Sources: Rates Data and Economic Calendar—Bloomberg Markets as of 9/22/14; Equity Market Returns and Fixed Income and Alternatives Data—Wells Fargo Advisers as of 9/22/14.
Summary of the Federal Reserve’s Economic Projections
Last Wednesday Fed Chair Janet Yellen released the Economic Projections of Fed Board Members and Bank Presidents. This release aggregates the forecasts of GDP, the Unemployment Rate and Inflation and provides interesting insight to the disparity of the individual projections. To summarize this report, below is a table of the central tendency of the forecasts which removes the three highest and lowest projections:
|Change in Real GDP||2.0 – 2.2%||2.6 – 3.0%||2.6 – 2.9%||2.3 – 2.5%||2.0 – 2.3%|
|Unemploment Rate||5.9 – 6.0%||5.4 – 5.6%||5.1 – 5.4%||4.9 – 5.3%||5.2 – 5.5%|
|PCE Inflation||1.5 – 1.7%||1.6 – 1.9%||1.7 – 2.0%||1.9 – 2.0%||2.0%|
What we believe is particularly noteworthy is the latest long run projection for US GDP which ranged between 1.8 – 2.6% with a central tendency as shown above between 2.0 and 2.3%. To put this in perspective, according to Catherine Mulbrandon of Visualizing Economics, between 1871 and 2010 the US economy averaged 3.47%, which, includes multiple business cycles. If we are, as many economists believe, in the midst of a moderate recovery the GDP growth rate begins to look particularly bleak.
Also noteworthy are the inflation projections, the lower end of which run below the Fed’s target for the next three years. With forecasts for inflation running below target for the foreseeable future and the expectation of lackluster economic growth, it comes as no surprise that Yellen kept the “considerable time” language in the policy statement and stressed the data dependency of changes in monetary policy.
The implications that overall economic growth have on the stock market are far reaching and include the effects on investor sentiment, consumer spending, business profitability and the growth rate used to discount equity prices in cash flow models. Investors today are facing a much different economic back drop then they have likely faced in the past and should be careful with both their security selection and asset allocation strategies.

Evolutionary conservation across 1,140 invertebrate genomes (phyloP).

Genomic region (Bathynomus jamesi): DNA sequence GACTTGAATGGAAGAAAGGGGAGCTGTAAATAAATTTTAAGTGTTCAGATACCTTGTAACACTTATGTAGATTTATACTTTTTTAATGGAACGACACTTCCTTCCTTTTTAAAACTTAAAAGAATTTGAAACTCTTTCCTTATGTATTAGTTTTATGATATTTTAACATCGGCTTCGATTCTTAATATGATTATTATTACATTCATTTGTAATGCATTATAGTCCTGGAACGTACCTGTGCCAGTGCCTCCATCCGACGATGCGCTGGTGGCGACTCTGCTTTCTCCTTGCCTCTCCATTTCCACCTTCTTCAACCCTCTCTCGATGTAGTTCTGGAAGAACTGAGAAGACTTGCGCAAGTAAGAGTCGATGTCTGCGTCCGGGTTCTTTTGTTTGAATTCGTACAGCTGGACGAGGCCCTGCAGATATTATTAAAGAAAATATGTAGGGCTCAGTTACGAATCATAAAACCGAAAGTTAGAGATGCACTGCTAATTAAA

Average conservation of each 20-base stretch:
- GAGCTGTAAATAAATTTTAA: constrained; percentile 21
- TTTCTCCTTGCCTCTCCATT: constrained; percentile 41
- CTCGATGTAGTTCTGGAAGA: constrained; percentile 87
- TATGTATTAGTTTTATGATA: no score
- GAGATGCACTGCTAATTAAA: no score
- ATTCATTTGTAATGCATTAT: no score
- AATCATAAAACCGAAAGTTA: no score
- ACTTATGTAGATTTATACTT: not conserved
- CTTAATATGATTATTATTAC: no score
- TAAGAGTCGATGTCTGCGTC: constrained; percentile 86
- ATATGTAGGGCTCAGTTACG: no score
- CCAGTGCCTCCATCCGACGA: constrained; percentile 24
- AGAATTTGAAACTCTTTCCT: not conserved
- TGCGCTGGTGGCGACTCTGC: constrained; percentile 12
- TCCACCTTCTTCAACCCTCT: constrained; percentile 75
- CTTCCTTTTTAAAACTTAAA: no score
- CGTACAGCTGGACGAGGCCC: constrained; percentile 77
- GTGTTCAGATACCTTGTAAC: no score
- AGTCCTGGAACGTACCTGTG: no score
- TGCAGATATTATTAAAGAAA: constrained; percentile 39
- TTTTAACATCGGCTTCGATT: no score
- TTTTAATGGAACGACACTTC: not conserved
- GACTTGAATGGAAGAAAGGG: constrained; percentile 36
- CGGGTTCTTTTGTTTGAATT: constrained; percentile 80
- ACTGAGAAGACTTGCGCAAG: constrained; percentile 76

Important Information and Disclaimers
Past Performance is not a guide to future performance.
Investing in foreign securities presents certain risks not associated with domestic investments, such as currency fluctuation, political and economic instability, and different accounting standards. This may result in greater share price volatility. These risks are heightened in emerging markets.
There are special risks associated with an investment in real estate, including credit risk, interest rate fluctuations and the impact of varied economic conditions. Distributions from REIT investments are taxed at the owner’s tax bracket.
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Products that invest in commodities may employ more complex strategies which may expose investors to additional risks.
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MSCI- EAFE: The Morgan Stanley Capital International Europe, Australasia and Far East Index, a free float-adjusted market capitalization index that is designed to measure developed-market equity performance, excluding the United States and Canada.
MSCI-Emerging Markets: The Morgan Stanley Capital International Emerging Market Index, is a free float-adjusted market capitalization index that is designed to measure the performance of global emerging markets of about 25 emerging economies.
Russell 3000: The Russell 3000 measures the performance of the 3000 largest US companies based on total market capitalization and represents about 98% of the investible US Equity market.
ML BOFA US Corp Mstr [Merill Lynch US Corporate Master]: The Merrill Lynch Corporate Master Market Index is a statistical composite tracking the performance of the entire US corporate bond market over time.
ML Muni Master [Merill Lynch US Corporate Master]: The Merrill Lynch Municipal Bond Master Index is a broad measure of the municipal fixed income market.
Investors cannot directly purchase any index.
LIBOR, London Interbank Offered Rate, is the rate of interest at which banks offer to lend money to one another in the wholesale money markets in London.
The Dow Jones Industrial Average is an unweighted index of 30 “blue-chip” industrial U.S. stocks.
The S&P Midcap 400 Index is a capitalization-weighted index measuring the performance of the mid-range sector of the U.S. stock market, and represents approximately 7% of the total market value of U.S. equities. Companies in the Index fall between S&P 500 Index and the S&P SmallCap 600 Index in size: between $1-4 billion.
DJ Equity REIT Index represents all publicly traded real estate investment trusts in the Dow Jones U.S. stock universe classified as Equity REITs according to the S&P Dow Jones Indices REIT Industry Classification Hierarchy. These companies are REITSs that primarily own and operate income-producing real estate.